beautiful textiles were strongly redolent of an exotic way of life
-one bathed in sunshine and heady perfumes, a way of life that was
slow and gracious and, above all, permeated with the fondly imagined
sensuality of the harem. They must have seemed a far cry from the
industrial mass- production that was celebrated in the Great Exhibition
of 1851. Products from the Ottoman Empire were included in those
displays and a towel bought from the Exhibition ; a second towel
may also have been displayed at the Great Exhibition because the
family of its embroiderer is known to have contributed to the Ottoman
stands. The collection of Ottoman embroidery in the Victoria &
Albert Museum numbers over 680 pieces ranging in date from the middle
ofthe sixteenth century to about 1900. The pieces illustrated in
this book are worked in the six most characteristic Ottoman techniques:
surface darning, laid and couched by a couched line, double running,
double darning, muşabak and
mürver. Two pieces have been included from a private collection
because they illustrate specifıc variations which the Museum's collection
the sixteenth century up to the 1720s , the pieces which have survİved
are whole, or fragments of, covers and hangİngs decorated with large-scale,
bold desİgns in a limited palette of red, blue, green and yellow
with some white and black. There are three main pattern types.
1. The oldest patterns are formed by the intersecting lines
of a lattice, which enclose spaces fılled with floral motifs. In
some examples the space and the lattice are gİven equal emphasis,
while in others either the lattice or the space is dominant.
2. In the seventeenth century the lines of the lattice were
broken apart and separated into wavy parallel stems running along
the length of the fabric. Sometimes equal weight is given to the
stems and to the flowers and leaves but often the stems become secondary
, being overwhelmed by the size or sheer abundance of blossoms.
In some later examples the stems have disappeared but the diagonally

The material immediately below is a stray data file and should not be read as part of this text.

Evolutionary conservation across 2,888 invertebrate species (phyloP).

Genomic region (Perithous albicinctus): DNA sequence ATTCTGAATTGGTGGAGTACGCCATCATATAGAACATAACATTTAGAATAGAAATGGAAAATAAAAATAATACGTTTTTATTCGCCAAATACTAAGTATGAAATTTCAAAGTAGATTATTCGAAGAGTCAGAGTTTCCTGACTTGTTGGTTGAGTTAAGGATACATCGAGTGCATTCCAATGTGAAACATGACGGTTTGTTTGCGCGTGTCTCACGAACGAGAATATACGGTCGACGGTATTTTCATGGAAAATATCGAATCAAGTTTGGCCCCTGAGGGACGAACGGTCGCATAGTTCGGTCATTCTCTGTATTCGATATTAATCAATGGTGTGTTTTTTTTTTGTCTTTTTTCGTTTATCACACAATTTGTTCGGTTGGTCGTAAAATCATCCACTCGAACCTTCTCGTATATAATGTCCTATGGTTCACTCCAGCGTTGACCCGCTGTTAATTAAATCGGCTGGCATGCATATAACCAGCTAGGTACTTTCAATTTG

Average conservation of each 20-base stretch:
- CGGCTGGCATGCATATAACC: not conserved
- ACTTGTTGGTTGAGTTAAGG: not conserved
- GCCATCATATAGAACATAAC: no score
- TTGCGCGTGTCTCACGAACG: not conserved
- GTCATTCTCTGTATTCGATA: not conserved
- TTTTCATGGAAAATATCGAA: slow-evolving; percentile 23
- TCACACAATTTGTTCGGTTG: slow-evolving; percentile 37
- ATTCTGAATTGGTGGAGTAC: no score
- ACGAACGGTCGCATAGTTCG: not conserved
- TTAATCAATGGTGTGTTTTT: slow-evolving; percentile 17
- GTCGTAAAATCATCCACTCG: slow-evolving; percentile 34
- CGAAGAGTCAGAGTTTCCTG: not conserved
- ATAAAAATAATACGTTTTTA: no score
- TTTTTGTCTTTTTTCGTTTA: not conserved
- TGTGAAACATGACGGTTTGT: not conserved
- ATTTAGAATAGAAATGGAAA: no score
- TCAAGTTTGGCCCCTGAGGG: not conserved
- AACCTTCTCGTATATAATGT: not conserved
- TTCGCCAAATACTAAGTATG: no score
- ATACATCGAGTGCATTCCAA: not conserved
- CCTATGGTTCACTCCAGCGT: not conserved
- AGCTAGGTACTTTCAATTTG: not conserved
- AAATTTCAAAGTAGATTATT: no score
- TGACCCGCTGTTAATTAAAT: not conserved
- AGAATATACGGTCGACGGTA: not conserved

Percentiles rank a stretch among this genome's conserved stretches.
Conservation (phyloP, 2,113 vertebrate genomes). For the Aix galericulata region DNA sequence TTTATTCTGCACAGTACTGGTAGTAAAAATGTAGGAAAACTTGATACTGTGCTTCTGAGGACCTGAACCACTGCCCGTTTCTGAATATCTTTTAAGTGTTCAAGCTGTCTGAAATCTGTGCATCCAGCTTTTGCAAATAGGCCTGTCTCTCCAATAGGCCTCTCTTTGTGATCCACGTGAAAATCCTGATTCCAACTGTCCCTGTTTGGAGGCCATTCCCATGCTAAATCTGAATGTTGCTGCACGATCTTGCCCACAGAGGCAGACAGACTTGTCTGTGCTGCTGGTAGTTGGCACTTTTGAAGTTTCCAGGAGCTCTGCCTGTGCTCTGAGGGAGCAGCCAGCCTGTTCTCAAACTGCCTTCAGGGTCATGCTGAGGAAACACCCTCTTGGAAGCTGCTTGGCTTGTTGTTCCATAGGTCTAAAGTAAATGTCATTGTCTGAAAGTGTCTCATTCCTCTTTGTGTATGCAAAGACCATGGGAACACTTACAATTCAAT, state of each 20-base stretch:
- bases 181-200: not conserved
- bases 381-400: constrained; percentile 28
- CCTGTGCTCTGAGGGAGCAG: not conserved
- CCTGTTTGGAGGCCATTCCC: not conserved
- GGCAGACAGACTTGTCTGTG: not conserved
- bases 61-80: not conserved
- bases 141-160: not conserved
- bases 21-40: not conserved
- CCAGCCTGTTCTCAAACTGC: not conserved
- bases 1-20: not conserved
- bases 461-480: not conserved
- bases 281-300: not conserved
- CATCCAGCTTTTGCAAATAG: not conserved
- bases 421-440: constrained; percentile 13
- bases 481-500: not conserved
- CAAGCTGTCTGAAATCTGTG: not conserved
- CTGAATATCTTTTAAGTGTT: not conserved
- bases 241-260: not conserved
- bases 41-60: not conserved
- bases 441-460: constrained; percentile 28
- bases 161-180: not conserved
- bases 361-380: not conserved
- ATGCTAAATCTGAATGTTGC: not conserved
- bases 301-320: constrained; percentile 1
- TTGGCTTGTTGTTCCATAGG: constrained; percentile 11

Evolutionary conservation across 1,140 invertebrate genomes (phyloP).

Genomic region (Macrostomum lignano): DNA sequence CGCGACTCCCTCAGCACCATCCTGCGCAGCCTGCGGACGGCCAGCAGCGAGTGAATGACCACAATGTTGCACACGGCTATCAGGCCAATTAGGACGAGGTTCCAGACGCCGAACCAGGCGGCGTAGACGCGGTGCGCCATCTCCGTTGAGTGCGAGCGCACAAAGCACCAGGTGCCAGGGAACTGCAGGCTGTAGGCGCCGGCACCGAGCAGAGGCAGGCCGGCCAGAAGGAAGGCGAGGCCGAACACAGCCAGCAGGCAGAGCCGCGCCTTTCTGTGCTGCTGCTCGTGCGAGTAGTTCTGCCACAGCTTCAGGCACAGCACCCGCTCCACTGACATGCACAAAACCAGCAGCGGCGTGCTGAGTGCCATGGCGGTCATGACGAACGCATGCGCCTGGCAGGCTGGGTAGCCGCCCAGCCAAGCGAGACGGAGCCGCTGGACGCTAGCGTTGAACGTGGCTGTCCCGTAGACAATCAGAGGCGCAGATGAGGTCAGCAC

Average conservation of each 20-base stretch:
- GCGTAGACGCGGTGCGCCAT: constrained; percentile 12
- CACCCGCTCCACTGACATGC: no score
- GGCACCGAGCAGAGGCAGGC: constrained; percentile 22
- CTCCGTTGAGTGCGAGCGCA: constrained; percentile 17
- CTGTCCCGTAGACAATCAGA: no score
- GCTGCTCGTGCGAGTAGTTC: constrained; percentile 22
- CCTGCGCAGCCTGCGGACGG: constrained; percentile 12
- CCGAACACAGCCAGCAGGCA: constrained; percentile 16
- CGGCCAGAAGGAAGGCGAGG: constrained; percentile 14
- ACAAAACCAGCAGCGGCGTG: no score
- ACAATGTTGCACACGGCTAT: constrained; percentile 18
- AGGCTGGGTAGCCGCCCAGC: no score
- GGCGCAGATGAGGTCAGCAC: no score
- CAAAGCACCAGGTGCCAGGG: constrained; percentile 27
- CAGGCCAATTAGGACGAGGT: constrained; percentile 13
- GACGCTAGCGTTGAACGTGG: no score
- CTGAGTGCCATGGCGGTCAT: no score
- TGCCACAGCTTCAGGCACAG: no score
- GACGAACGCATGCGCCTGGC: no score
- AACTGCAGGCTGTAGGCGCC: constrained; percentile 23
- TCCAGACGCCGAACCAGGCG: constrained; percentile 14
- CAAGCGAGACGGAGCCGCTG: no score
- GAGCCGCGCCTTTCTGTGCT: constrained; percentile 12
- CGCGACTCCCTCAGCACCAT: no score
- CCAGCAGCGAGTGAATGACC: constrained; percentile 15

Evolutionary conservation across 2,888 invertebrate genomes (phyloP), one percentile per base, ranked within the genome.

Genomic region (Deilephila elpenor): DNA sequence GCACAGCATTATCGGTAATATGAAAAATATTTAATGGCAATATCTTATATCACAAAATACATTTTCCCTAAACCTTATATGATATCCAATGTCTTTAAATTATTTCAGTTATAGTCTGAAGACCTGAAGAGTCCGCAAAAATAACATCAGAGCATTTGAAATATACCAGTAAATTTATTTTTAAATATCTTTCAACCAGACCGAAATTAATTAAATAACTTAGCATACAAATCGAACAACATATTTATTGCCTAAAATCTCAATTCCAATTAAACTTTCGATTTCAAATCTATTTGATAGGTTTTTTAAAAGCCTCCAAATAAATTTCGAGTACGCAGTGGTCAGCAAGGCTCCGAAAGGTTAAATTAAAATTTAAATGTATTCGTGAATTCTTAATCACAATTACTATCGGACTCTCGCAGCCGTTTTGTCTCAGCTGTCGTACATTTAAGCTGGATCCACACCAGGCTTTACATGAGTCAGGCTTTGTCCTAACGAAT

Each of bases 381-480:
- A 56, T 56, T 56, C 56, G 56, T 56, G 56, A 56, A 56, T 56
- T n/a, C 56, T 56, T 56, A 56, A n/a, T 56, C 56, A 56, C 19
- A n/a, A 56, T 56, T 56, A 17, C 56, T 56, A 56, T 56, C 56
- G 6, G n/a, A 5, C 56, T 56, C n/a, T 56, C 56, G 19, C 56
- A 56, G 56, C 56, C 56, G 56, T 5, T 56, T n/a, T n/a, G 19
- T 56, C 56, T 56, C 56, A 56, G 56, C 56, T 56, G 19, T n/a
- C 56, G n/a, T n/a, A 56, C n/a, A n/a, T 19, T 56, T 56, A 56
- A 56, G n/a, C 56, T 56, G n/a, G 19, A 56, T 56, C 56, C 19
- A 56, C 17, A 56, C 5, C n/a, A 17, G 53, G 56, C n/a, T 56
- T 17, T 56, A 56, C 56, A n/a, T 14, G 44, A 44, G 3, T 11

placed flowers, in bands facing alternately left and right, remain.
3. At the same time as textile designers worked with separating
the lattice into parallel stems as the basis for some designs, they
focused on the complete absence of the lattice for others. As strong
medallion-shaped compartments were often combined with thin or delicate
lattices , İt was a simple step to abandon the lattice and work
only with medallions.
Ottoman embroideries that have survived from before the eighteenth
century retlect what was popular in the magnificent imperial court.
They were frequently produced as less expensive versions of woven
silk and velvet fabrics; until the mechanization of weaving in Europe
in the early nİneteenth century, embroidery was a cheaper alternative
to weaving. It is tempting to suggest that Ottoman embroidery was
not regarded as an art form until the 1720s, when it stopped copying
woven designs and became truly creative. Wİth an interest in European
art came a quiet revolution in embroidery: new , realistic tloral
motifs were introduced and many of them were depicted in great detail.
They were allowed to sway naturally and sweep across the fabric
and were embroidered in a new, softer and brighter palette enhanced
with metal thread.For the first time dress accessories, and furnishings
other than covers and hangings,have survived.At the end of the eighteenth
century and the beginning of the nineteenth centuries, embroidery
designs began to develop into rigid and stylized borders for towels
and napkins: the colours were stronger and more stable and greater
quantities of metal were used. The designs were consistently inventive
and the technical skill is astonishing; wheter it is in crowded
borders or within isolated motifs, it is pure Turkish delight.